Hey everyone! I (Beth) am so excited to welcome my dear friend, Casey Lewis to the blog today. Casey and I met in grad school and she has become one of my closest friends. She’s a Marriage and Family therapist in Chattanooga, Tennessee. Welcome, Casey.
This Advent season is really my first. I’ve heard of Advent throughout my life and been part of congregations where we lit the candles each week. But this season is the first in which I’ve treated Advent as it’s own season in my life. I’ve been intentional about participating in a time of waiting for the coming Jesus and in remembering what that felt like for the world waiting for the Messiah.
It is widely understood that there was a 400 year gap between Malachi and the birth of Christ. For four hundred years, God was silent. They did not have the Holy Spirit. They had only the promise of the Messiah, the one who was to come and set things right. Generations of people did not experience the parting of seas, manna provision, or burning bushes. Yet, they held onto the hope of the promised one.
I’ve been thinking about hope a lot this year. As a Marriage and Family Therapist, I see the power of it. I walk with clients through painful, dark times. I have witnessed, first-hand, the strength that comes with a glimmer of hope. Sometimes, the hope that depression has an end, that grief will subside, that circumstances will change, is the very thing that pulls us through those dark times.
In my personal life, I have had my own experiences with hope this year. As a matter of fact, hope has been kicking my ass for almost exactly one year. My husband and I have been in a season of waiting, hoping, being disappointed, grieving and then starting the whole thing over again. And so I have learned some things about hope.
Hope is vulnerable. It is always a risk. Hope implies the possibility of disappointment. If it were a sure thing, it would not be hope. And so it requires a great deal of courage to be willing to hope.
Hope cannot be managed. We tell ourselves to manage expectations and so we manage hope. “I’m not going to get my hopes up about this!” Sound familiar? However, aren’t we still disappointed on the other side of it? When we try to manage hope, we’re really just trying to ignore that it’s there. If it wasn’t there, there’d be nothing to manage. The fallout of this is that, when things don’t work out, we are either blindsided by the disappointment that we feel or we ignore that, too, since it’s not supposed to be there. And when we ignore what we feel, it doesn’t go away, we just save it for later. And as all those saved up emotions build, they begin to leak out in inconvenient ways. Richard Rohr says that pain that is not transformed will be transmitted. So, if we are not giving ourselves the space to work through the pain of disappointment, it just gets spent on loved ones or on ourselves. We snap at family members or eat or drink too much. So all that work to try to manage hope often does more harm than good.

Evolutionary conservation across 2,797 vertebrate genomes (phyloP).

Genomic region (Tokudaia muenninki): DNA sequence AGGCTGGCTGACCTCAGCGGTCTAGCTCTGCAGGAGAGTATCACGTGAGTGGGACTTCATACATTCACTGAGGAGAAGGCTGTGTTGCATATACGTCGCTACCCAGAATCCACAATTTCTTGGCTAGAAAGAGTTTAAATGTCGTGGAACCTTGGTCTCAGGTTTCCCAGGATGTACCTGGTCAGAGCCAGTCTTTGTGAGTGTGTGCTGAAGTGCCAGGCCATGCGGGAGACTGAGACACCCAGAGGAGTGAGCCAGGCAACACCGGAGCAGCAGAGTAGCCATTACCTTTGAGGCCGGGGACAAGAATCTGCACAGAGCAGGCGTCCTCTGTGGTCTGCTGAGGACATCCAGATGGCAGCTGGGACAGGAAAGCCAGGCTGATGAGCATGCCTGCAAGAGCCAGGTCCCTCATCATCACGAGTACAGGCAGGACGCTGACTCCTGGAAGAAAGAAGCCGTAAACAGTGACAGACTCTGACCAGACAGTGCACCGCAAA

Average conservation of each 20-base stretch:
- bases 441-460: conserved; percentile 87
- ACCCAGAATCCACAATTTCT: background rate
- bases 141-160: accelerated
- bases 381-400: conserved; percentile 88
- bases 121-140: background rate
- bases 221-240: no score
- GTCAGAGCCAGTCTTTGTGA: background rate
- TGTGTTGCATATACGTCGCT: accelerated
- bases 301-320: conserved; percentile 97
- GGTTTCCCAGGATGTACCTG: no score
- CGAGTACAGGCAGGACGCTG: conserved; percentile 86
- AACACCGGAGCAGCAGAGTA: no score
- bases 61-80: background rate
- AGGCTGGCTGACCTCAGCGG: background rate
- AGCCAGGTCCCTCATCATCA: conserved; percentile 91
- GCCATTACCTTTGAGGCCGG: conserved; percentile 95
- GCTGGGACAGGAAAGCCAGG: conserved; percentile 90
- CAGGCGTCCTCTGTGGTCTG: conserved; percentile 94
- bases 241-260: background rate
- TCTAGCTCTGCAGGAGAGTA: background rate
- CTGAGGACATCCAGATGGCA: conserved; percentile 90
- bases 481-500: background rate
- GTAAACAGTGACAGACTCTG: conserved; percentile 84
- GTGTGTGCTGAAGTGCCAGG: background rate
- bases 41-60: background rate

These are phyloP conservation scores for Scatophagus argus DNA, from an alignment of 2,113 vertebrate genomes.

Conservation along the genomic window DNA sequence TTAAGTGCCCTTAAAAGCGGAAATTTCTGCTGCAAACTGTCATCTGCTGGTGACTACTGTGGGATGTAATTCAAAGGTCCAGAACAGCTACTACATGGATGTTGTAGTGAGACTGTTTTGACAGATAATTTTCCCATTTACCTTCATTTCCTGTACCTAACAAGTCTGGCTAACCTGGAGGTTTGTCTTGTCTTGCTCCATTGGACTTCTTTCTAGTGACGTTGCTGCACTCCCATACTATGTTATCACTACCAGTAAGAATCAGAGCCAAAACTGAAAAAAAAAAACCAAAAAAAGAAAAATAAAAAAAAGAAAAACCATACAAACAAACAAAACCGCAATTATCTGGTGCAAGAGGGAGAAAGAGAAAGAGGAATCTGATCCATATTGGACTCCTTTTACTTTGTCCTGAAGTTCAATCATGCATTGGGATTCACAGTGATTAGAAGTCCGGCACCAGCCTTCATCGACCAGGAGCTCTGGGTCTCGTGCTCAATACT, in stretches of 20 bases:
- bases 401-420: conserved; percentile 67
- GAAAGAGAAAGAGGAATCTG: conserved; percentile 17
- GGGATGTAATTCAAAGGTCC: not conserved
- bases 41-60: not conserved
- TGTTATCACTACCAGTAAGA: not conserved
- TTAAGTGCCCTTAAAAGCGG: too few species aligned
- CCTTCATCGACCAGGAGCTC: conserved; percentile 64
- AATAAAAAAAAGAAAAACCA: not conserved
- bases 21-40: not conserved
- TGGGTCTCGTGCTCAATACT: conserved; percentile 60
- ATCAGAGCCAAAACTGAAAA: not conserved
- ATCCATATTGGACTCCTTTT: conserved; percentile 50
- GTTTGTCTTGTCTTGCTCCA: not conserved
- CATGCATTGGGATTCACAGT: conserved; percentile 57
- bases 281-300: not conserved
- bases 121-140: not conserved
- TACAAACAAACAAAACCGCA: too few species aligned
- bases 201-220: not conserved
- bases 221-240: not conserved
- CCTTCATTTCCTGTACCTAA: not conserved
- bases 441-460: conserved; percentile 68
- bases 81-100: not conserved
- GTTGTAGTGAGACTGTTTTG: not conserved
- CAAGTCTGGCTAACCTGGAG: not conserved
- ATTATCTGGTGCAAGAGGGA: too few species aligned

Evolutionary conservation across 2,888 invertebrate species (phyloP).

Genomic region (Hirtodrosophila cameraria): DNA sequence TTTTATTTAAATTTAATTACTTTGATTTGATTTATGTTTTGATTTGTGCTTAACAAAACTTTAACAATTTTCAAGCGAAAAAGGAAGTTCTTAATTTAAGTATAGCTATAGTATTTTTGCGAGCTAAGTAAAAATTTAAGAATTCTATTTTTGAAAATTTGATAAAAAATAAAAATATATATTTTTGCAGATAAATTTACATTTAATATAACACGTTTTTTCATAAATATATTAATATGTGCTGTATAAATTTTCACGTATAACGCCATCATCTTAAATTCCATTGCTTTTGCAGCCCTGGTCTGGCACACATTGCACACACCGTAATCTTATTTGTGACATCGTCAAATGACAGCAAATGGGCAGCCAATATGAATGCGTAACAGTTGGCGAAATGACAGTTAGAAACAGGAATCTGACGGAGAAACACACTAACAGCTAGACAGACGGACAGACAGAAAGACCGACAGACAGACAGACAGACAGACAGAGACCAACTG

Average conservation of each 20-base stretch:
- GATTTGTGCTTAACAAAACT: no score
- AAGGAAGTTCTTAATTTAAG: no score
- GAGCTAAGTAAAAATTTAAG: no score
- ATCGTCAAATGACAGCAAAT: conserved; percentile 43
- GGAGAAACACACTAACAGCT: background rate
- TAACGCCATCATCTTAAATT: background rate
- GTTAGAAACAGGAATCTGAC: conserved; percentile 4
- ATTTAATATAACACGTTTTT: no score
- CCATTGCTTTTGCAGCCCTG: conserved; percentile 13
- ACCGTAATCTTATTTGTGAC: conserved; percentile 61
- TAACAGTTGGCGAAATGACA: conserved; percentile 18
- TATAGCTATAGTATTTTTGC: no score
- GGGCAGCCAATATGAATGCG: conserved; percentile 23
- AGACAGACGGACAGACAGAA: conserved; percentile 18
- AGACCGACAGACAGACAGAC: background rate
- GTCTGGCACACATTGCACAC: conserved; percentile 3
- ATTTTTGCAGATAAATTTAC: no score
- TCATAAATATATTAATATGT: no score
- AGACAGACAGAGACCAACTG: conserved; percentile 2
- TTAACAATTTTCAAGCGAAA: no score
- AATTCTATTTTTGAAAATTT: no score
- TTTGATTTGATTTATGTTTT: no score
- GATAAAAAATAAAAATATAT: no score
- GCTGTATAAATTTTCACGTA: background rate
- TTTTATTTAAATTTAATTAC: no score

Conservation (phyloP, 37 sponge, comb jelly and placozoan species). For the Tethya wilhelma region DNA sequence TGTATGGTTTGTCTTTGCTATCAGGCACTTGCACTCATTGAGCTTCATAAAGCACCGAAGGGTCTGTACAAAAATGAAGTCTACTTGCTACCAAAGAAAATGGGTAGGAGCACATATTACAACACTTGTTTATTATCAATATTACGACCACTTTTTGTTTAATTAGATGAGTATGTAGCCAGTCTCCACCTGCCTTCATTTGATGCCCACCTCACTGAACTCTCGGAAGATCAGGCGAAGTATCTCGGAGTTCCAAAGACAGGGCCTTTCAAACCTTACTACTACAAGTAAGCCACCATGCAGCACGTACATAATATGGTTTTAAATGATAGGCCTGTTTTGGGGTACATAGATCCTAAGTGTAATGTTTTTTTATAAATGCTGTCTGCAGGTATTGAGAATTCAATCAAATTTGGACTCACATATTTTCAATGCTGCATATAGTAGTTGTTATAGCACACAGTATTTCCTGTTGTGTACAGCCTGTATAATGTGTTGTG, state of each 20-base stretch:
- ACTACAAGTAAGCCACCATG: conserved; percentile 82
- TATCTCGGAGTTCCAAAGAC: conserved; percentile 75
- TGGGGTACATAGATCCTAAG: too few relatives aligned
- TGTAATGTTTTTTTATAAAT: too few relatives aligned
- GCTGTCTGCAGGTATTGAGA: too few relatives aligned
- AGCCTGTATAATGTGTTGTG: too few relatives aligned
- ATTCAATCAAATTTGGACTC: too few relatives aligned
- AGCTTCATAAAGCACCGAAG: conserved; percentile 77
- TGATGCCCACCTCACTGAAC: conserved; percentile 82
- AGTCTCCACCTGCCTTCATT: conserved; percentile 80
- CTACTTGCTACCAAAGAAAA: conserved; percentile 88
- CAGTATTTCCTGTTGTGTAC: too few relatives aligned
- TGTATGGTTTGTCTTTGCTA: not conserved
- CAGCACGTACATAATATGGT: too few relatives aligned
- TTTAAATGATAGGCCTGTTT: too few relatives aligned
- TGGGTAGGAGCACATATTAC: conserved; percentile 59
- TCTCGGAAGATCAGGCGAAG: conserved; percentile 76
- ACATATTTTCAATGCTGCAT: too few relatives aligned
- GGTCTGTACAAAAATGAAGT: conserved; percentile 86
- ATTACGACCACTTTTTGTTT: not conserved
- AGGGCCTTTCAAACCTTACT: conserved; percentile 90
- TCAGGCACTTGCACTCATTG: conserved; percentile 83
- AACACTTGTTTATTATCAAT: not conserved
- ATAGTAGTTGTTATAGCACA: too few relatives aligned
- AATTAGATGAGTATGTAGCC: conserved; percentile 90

Hope is illogical. I want to be very careful to emphasize here that this does not mean that it is wrong. It means that it does not make sense from a logical standpoint. Some of you thinkers out there are going to have a hard time with this one. I think hope is one of the beautiful ways that God designed us to remind us of the value of our emotions. It doesn’t have to make sense. Because it does not rely on logic, that is not where its power lies. So, even with the odds stacked against it, hope can still be present.
As I mentioned earlier, hope is powerful. It can sustain us and hold us up. Research shows that when goals seem within reach, it spurs us on. A runner who expects the finish line to be around the corner will keep up their pace, or even increase it. That is the power of hope. I will not be in this place forever. Change is coming. Just a little further now.
I have had one year of walking through hope and disappoint in an intense way. Can you imagine generations of people walking through that? They lived in captivity and oppression, waiting for things to be set right. And we are still waiting. Our Messiah came and because of that, we have right relationship with God and the comfort and direction of the Holy Spirit. But He is coming again and will make all things new. And so we wait and we hope.
This Advent season, I am pressing into hope. Hope in a big picture way, that someday things will be set right. But I am also taking the risk of being willing to hope in the “smaller picture” things. Hope that longings will be fulfilled, that change will come. It is scary, but it is sustaining and it feels right and sacred.
What about you? Where are you holding hope? Where have you been trying to manage it? Can you press into hope a little more somewhere? It is scary, but it is worth it. And I don’t say that lightly. As someone who has hoped and been disappointed this year, it costs me something to say that it was worth it. But when I look back on this year, I feel like I have been brave and strong and it was worth it.